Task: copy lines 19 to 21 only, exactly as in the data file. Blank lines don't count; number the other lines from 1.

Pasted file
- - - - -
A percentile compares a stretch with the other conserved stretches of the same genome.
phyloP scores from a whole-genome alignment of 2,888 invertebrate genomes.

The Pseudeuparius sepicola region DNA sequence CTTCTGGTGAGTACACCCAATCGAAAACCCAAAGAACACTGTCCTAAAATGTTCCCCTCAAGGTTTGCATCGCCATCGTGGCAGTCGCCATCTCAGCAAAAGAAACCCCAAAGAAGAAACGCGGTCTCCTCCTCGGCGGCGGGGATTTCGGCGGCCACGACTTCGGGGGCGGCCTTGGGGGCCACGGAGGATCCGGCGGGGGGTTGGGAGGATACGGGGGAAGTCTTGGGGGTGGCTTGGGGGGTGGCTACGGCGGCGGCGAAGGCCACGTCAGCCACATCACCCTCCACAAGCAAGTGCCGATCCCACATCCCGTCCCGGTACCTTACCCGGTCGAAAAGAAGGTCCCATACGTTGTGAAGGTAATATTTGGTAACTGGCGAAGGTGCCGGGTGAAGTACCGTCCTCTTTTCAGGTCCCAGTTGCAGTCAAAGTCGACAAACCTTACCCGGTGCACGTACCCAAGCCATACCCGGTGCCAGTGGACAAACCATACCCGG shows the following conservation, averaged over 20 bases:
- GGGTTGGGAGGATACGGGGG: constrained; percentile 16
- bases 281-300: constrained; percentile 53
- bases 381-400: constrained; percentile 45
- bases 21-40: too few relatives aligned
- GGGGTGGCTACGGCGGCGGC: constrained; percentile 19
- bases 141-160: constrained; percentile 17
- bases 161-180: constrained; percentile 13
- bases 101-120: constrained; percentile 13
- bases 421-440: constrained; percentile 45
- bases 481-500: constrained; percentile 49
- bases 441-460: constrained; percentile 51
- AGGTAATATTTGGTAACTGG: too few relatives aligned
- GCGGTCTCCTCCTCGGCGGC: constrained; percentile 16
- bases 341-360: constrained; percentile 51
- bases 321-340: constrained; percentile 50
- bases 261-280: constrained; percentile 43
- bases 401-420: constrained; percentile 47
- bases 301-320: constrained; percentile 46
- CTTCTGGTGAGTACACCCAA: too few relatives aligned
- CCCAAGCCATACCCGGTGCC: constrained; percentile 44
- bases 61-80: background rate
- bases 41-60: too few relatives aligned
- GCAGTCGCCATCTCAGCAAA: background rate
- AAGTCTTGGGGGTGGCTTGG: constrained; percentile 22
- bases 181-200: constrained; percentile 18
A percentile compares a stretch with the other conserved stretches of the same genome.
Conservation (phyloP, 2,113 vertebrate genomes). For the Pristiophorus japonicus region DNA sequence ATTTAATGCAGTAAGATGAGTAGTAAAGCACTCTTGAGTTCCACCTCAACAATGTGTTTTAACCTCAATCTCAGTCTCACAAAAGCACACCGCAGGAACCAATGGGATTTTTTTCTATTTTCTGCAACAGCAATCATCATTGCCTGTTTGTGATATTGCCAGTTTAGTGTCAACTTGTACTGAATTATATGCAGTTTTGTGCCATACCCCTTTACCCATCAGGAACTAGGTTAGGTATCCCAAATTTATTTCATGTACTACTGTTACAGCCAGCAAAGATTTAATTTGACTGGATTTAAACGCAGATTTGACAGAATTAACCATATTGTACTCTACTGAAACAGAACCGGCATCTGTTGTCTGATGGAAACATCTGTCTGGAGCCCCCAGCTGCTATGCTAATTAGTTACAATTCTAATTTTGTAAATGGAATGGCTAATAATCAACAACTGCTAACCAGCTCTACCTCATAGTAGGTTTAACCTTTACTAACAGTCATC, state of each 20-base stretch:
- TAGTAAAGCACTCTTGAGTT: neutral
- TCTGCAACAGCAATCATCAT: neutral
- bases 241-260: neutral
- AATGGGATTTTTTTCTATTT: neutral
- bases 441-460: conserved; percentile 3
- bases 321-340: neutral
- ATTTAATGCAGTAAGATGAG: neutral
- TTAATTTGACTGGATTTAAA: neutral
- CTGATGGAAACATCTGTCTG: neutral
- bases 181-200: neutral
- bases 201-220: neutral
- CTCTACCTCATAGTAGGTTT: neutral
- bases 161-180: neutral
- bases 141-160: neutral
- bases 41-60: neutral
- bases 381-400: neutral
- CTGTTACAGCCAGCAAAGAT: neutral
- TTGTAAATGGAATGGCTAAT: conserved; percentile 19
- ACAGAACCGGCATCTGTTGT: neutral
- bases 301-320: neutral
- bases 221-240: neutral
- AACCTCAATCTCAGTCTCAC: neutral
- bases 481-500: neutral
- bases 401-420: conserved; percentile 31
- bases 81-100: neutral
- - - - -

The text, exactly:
- bases 261-280: constrained; percentile 43
- bases 401-420: constrained; percentile 47
- bases 301-320: constrained; percentile 46